The Conservative government is getting all worked up about the economic impact of the delays in mail delivery. It is condemning the temporary pressure tactics used by the workers, who are trying to preserve their purchasing power. And what does it do to resolve this temporary problem? It permanently reduces the income available to workers to support economic growth. What are we to take from this lack of logic? Do we just accept the excuse that the government continues to repeat, that its intervention is necessary to ensure economic development?
The answer is no. Instead, we need to unmask this government, which claims to be a champion of the economy but is flouting economic principles for ideological reasons. The Conservative government is interfering in the market economy and in the bargaining process between workers and their employer. Let the government suffer the consequences of its own lack of rigour.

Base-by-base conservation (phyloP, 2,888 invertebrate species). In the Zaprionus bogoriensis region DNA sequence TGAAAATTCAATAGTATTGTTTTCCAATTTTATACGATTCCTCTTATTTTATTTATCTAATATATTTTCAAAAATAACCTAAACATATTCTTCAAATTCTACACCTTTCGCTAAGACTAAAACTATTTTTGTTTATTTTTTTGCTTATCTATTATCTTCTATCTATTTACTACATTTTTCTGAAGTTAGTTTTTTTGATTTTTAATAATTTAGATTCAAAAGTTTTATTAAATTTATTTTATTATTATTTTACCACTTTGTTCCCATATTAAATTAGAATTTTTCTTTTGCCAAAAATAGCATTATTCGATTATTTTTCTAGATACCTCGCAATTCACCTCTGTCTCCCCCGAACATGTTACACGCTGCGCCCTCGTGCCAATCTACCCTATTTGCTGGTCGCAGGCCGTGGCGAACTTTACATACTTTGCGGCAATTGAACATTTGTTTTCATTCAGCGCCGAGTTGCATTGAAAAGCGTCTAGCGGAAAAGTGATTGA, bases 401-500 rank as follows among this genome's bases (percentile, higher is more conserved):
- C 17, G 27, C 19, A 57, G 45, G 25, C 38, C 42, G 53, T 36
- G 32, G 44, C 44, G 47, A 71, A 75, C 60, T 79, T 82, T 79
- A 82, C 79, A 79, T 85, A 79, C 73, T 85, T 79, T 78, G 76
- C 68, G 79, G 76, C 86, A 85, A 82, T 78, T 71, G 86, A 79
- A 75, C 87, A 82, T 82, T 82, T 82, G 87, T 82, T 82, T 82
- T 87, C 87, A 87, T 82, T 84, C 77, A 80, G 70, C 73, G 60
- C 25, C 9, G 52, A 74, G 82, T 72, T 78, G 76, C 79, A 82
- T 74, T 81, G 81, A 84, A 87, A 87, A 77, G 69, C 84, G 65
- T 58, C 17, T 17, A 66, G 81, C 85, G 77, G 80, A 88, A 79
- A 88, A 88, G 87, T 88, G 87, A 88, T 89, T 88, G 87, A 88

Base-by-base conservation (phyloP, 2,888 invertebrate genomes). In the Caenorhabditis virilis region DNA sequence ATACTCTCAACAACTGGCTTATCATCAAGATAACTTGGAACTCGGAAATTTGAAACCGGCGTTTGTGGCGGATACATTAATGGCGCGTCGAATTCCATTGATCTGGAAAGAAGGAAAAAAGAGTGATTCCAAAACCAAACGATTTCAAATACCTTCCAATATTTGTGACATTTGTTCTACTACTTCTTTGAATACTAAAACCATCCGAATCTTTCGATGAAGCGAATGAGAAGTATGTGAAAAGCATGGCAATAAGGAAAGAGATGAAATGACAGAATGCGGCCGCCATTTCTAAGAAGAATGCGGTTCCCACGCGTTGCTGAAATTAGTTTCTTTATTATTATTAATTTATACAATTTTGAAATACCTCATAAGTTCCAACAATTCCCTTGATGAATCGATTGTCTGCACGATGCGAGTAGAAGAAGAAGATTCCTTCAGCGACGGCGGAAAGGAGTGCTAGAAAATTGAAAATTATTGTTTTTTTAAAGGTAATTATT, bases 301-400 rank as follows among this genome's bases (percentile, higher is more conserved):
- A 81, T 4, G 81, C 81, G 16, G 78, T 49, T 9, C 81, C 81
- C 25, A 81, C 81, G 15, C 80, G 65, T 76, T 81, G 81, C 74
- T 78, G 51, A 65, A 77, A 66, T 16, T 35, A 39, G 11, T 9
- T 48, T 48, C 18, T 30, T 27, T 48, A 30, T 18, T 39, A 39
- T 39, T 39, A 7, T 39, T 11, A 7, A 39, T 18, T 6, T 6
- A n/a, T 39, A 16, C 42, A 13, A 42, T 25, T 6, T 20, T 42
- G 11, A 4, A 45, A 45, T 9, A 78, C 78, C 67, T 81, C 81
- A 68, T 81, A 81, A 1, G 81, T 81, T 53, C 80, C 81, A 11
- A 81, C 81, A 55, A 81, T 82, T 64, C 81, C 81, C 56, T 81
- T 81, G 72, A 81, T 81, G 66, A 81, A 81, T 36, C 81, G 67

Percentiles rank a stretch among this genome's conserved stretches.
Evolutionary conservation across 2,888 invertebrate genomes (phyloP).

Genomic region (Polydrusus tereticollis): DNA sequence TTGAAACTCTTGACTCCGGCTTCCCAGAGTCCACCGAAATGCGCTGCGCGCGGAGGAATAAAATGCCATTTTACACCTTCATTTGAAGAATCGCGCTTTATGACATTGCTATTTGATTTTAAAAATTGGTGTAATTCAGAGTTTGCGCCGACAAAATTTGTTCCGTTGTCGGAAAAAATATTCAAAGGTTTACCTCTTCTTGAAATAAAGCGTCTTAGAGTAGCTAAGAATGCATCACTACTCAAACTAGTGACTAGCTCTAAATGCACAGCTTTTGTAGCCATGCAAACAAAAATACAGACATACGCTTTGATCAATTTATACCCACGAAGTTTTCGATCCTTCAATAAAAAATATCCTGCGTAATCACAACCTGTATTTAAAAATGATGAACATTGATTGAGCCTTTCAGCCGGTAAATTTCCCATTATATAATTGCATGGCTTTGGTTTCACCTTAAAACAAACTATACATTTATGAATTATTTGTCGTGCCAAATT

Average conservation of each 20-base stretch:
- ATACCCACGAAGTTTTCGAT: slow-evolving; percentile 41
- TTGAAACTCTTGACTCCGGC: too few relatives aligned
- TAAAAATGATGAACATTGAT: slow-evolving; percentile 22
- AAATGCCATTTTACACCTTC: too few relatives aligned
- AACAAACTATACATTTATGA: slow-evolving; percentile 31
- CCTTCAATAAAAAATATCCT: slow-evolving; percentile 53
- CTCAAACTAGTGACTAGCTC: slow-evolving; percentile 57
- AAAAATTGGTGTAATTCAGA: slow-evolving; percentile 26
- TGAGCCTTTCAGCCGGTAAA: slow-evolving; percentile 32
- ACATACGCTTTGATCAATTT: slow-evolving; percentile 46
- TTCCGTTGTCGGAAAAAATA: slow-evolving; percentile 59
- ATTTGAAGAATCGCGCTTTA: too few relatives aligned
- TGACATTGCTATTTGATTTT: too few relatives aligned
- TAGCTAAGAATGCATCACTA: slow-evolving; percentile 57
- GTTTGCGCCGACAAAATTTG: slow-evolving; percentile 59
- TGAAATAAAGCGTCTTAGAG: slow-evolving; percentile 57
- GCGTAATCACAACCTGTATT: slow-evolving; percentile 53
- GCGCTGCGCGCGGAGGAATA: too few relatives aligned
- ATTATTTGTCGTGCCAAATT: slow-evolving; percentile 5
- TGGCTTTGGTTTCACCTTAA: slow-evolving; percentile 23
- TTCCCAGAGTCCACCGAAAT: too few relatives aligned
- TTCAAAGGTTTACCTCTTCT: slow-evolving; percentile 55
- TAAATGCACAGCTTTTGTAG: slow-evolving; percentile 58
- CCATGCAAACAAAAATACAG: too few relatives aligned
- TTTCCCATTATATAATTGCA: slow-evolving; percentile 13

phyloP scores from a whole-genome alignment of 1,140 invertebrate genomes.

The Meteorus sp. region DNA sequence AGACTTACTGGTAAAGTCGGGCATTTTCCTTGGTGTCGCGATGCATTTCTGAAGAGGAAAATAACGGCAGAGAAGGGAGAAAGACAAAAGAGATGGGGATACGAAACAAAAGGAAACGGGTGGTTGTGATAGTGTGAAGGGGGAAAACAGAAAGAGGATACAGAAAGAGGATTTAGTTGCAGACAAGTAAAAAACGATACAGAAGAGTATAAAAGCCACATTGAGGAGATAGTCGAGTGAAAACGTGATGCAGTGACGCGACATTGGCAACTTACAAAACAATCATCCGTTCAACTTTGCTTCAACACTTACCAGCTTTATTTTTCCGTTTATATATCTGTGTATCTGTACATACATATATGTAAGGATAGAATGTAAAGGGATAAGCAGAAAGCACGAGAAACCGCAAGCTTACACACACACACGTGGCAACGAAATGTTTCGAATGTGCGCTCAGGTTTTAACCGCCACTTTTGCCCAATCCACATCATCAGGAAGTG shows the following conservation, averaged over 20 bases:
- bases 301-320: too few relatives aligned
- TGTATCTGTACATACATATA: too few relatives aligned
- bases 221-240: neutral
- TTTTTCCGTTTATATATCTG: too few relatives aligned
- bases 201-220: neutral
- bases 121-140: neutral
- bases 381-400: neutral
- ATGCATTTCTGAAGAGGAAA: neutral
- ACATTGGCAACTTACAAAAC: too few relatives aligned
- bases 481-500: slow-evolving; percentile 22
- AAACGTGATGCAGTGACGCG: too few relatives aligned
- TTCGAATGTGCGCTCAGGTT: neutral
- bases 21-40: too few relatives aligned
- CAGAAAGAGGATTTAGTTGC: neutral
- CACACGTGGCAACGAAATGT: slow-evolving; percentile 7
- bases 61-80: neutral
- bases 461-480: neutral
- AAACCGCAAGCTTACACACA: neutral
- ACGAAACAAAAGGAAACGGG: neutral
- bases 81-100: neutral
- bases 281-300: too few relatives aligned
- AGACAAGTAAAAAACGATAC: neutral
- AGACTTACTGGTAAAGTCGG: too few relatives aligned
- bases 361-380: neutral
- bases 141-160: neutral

If the NDP has to remind the government, citizens and especially the Minister of Labour that the Canadian economy is based on principles that have made us member of the G20 and an economic success worldwide, they can count on us. We will not allow the Conservatives to attack our economic prosperity. We will not allow the Conservatives to reduce the purchasing power of Canadians and further increase their level of debt. But above all, if the government insists on systematically interfering in negotiations between workers and employers, the NDP will systematically stand up to protect the Canadian economy and the principles that have made it so strong.
Now let us talk about the sense of urgency we see in the government. Not only has it rushed into this matter, not only has it gotten involved in a process that is none of its business, but it is also trying to force the adoption of a bill that will create a precedent that the government intends to systematically repeat, according to the very words of the Minister of Labour.